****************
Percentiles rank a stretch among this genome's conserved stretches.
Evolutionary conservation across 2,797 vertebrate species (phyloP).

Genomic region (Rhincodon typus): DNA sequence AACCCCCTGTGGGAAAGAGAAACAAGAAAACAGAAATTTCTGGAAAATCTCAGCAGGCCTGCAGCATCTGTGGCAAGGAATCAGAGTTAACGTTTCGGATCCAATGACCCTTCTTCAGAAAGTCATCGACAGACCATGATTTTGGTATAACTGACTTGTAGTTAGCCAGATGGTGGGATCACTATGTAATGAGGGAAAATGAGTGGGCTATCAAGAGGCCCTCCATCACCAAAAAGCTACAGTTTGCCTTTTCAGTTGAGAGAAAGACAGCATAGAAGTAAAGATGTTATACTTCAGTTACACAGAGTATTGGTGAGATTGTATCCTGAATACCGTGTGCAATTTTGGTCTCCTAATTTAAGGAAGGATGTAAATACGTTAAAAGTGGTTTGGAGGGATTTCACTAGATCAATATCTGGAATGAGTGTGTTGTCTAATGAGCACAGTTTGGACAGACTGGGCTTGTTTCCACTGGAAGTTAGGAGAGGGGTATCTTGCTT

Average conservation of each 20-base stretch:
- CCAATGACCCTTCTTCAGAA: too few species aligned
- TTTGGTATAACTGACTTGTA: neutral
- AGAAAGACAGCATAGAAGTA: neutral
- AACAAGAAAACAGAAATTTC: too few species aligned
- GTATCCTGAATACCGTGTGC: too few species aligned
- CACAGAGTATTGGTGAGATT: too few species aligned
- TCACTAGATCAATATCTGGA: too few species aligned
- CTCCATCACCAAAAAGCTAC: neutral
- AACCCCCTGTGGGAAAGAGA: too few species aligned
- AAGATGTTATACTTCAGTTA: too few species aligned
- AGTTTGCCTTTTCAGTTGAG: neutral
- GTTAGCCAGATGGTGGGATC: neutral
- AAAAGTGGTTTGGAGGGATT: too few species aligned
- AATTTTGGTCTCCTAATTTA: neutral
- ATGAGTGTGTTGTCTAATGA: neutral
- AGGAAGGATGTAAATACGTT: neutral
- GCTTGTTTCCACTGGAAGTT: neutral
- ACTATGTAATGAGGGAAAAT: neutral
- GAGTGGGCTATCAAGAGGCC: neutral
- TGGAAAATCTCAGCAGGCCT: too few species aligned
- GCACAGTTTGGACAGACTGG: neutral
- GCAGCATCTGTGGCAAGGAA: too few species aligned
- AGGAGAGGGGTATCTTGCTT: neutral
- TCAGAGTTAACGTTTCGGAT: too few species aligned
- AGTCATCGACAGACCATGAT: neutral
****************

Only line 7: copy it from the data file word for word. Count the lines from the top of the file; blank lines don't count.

- AGAAAGACAGCATAGAAGTA: neutral